casting most vetoes during the Cold War, has been similarly restrained
over the past decade. Since the end of the Cold War it is the U.S. that
has wielded the veto most frequently -- and almost always to block
broadly supported resolutions critical of Israeli policies toward the
Palestinians.

The most rigorous and systematic examination of the subject of
international intervention was undertaken by the independent
International Commission on Intervention and State Sovereignty, or
ICISS. It set out to identify those conscience-shocking situations where
the case for international intervention was compelling, and to enhance
the prospects of such interventions. The circumstances for intervention
must be narrow, the bar high, and the procedural and operational
safeguards tight because the probability of international consensus is
higher under conditions of due process, due authority and due diligence.


ICISS in the end came down unmistakably on the side of the central role
of the U.N. as the indispensable font of international authority and the
irreplaceable forum for authorizing international military enforcement.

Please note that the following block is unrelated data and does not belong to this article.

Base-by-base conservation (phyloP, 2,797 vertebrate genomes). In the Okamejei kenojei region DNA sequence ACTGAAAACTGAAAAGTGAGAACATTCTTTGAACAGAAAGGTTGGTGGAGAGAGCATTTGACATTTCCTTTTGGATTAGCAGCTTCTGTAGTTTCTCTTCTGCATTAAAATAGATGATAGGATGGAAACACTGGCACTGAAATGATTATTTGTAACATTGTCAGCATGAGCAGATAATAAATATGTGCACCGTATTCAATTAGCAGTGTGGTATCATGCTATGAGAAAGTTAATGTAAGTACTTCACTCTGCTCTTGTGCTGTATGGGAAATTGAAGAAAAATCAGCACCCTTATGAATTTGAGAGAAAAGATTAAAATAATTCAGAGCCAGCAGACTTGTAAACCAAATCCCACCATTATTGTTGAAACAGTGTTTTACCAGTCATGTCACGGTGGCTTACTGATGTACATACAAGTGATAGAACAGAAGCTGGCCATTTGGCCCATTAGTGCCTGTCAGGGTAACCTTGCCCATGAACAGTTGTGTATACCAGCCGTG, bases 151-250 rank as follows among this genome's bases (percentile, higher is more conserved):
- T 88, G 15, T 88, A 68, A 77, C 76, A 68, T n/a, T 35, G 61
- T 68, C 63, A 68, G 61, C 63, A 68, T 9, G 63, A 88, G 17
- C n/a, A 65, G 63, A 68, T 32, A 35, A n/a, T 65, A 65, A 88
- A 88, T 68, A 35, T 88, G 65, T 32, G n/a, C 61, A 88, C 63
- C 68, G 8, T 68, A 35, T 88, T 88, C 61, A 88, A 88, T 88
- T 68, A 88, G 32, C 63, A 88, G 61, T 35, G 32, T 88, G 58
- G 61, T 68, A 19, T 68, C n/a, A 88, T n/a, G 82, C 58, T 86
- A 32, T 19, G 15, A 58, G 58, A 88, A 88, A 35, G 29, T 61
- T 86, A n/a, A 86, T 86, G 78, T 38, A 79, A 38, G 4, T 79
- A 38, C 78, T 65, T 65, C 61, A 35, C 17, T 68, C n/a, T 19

The people of the world, having examined the U.S. case for war against
Iraq, have put their faith in the U.N and vindicated the ICISS
conclusions.

The claim that the U.N. has become "irrelevant" by refusing to go along
with a war to depose Hussein should be seen for what it is -- patently
false and wholly self-serving. Irrelevant? They should be so lucky. What
began as a dispiriting challenge to all of us who believe in the
irreducible symbolism and ideal of the U.N. has turned into an
exhilarating affirmation of the centrality and relevance of the world
body.

Andrew Mack, director of the strategic planning unit in the Executive
Office of U.N. Secretary General Kofi Annan from 1998 to 2001, is now
director of the Human Security Center at the Liu Institute for Global
Issues at the University of British Columbia. Ramesh Thakur, vice rector
of the United Nations University in Tokyo, was an ICISS commissioner.
These are their personal views.